Daimler hopes the new Mercedes-Benz X class will be a game-changer for its light commercial vehicles division, giving the business a more diversified sales footprint by entering the booming global segment of midsize pickups.
Mercedes-Benz Vans boss Volker Mornhinweg said pickups are moving upmarket, just like SUVs have done. "SUVs are elegant lifestyle products with a high-quality finish to them. Not every customer takes them into the wilderness anymore. We believe pickups could go in a similar direction," he told Automotive News Europe.
Until now, Daimler's vans division has been overwhelmingly dependent on Europe, with 70 percent of its 360,000-unit volume coming from the region last year. With the X class, Daimler is targeting a diverse customer group from farmers in South America, building contractors in Australia, families in Brazil, and trend-conscious individuals in Europe and South Africa.
The pickup aims to tap into surging demand for vehicles capable of transporting one-ton payloads and towing an additional 3.5 tons. Mercedes forecasts volumes for this type of truck will grow by nearly half to 3 million vehicles worldwide in the next 10 years.
The X class will go on sale in Europe in November, in South Africa, Australia and New Zealand early next year and in Argentina and Brazil in 2019. For now, Mercedes says it has no plans to sell the X class in the U.S. where demand is mainly for full-size pickups.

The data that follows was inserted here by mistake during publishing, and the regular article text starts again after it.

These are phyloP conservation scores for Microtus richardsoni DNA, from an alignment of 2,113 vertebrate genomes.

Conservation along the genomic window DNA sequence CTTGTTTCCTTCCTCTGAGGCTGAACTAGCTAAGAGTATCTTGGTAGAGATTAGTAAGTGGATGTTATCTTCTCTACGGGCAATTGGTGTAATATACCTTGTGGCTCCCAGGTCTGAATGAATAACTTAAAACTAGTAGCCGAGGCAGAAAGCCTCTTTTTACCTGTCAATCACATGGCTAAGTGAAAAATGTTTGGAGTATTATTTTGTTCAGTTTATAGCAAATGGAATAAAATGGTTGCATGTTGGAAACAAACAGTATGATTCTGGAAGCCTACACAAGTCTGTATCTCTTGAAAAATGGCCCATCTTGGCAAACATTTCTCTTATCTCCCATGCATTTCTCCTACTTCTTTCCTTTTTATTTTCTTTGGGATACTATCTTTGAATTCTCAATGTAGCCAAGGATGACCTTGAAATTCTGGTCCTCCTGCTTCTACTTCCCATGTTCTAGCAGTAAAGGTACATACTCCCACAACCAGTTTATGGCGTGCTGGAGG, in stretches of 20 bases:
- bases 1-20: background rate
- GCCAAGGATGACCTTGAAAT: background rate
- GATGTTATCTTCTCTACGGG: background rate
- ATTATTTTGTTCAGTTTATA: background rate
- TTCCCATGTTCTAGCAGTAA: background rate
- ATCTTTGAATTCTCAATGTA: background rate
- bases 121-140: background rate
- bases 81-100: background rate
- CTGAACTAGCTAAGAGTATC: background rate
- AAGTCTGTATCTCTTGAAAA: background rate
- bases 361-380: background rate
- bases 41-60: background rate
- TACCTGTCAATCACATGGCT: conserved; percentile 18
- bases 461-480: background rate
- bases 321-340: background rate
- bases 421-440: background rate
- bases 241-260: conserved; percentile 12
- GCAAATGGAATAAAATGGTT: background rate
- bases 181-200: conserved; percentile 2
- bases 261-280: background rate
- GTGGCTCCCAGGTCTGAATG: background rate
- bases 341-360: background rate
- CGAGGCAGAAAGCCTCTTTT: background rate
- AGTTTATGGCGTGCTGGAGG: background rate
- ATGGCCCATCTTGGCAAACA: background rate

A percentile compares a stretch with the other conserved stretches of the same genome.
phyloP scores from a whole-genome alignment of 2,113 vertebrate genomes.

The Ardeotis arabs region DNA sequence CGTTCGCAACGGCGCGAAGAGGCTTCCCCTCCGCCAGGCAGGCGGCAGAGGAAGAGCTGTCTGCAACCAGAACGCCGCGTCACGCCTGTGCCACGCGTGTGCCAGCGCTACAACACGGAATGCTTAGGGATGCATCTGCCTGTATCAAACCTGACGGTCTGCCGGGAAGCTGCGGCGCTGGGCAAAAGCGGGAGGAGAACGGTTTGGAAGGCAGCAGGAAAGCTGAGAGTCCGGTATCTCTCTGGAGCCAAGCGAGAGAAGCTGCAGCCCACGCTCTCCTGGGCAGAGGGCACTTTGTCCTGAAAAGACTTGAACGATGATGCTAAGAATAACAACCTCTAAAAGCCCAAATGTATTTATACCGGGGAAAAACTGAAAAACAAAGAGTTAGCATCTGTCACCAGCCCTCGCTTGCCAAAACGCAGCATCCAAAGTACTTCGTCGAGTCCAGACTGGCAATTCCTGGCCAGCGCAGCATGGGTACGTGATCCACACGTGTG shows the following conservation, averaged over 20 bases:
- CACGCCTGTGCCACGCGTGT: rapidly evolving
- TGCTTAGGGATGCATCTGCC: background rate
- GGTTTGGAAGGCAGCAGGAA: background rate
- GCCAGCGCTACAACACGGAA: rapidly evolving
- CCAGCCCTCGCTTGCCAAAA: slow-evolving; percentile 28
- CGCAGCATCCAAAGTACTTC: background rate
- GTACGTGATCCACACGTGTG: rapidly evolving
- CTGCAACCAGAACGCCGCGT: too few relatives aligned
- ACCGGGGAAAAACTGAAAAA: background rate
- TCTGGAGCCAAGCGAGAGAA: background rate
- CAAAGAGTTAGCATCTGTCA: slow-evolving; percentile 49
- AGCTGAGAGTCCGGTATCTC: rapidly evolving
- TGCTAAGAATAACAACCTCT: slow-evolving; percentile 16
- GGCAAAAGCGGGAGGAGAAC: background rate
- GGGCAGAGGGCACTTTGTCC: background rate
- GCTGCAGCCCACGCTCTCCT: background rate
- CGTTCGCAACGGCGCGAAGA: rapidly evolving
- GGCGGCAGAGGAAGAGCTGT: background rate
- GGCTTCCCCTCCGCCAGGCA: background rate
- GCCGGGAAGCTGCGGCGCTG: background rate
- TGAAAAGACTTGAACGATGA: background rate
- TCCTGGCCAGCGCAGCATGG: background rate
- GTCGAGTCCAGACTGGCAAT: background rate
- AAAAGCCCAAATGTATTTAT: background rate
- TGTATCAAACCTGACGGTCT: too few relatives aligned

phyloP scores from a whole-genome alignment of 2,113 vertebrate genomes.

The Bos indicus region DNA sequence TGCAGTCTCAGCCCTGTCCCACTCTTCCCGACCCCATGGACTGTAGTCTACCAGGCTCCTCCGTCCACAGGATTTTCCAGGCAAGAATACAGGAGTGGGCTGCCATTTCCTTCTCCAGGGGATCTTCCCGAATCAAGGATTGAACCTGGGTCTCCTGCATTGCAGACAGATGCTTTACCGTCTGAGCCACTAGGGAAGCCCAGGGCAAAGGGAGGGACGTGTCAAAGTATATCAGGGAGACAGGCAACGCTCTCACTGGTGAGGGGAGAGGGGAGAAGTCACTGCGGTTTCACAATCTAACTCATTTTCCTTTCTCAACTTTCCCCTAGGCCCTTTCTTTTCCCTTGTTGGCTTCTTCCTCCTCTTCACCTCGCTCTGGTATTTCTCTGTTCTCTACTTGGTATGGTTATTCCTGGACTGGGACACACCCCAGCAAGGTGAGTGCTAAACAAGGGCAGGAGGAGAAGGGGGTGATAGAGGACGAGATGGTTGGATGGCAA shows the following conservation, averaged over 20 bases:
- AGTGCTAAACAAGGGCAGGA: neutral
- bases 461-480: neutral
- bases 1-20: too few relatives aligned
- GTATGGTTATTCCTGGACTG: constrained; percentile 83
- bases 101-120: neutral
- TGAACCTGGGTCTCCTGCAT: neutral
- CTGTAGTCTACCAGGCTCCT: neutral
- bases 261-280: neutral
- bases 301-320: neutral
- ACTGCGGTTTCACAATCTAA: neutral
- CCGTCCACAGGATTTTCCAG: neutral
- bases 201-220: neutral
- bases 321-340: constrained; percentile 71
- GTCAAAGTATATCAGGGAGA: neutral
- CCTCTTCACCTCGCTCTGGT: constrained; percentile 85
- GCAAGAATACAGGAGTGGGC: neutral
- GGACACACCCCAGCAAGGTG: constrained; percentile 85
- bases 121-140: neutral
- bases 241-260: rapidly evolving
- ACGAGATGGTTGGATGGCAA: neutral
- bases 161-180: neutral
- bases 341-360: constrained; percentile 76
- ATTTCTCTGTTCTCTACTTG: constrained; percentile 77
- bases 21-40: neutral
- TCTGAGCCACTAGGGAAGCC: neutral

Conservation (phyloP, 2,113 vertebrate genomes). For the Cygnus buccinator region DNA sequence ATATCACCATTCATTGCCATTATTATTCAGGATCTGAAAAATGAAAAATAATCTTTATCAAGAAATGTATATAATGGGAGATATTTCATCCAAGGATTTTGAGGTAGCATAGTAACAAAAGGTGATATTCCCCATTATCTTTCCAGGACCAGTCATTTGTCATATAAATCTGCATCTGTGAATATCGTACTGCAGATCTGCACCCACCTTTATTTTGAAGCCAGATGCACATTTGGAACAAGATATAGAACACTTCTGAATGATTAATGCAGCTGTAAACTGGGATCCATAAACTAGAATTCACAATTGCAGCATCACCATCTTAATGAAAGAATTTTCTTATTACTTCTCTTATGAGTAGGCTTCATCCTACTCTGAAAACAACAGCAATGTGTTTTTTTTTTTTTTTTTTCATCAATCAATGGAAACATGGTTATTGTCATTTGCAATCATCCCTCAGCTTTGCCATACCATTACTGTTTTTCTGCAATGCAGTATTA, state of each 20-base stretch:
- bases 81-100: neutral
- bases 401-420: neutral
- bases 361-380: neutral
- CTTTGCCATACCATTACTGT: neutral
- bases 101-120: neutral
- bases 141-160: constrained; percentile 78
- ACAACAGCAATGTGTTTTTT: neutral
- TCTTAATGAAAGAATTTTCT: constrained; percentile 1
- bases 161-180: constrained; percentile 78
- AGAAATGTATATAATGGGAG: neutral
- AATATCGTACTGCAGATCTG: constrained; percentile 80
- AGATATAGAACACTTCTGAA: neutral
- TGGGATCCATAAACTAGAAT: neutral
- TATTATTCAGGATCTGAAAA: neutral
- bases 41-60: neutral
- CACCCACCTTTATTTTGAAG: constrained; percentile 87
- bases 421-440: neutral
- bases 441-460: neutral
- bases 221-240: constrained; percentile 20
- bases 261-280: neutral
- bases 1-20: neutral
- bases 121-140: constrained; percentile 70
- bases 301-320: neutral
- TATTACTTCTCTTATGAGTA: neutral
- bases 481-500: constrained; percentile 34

French market researchers Inovev forecast annual X class sales to be 50,000 a year with 20,000 sold in Europe, 20,000 in South America and 10,000 in South Africa.
In a research note, JATO Dynamics said the X class is the first attempt to prove that the premium touch can work in a pickup. It said the model will face "several challenges" in Europe where customers consider pickups to be work vehicles and prefer smaller cars.
As part of Daimler's industrial cooperation with Renault-Nissan, the X class uses the same platform as the Nissan Navara and Renault Alaskan with a conventional ladder-type frame. This reinforces the long steel support on each side to give the truck its robust construction over the unibody format used by most automobiles.
To better offset lower levels of comfort and handling in these kind of trucks, Mercedes introduced more complex and expensive features typically found in passenger cars such as a double-wishbone suspension for the front wheels. Instead of the usual leaf springs and drum brakes on the load-bearing rear axle, the X class was given coil springs and brake discs to give the vehicle a better ride performance and shorter braking distances on paved surfaces.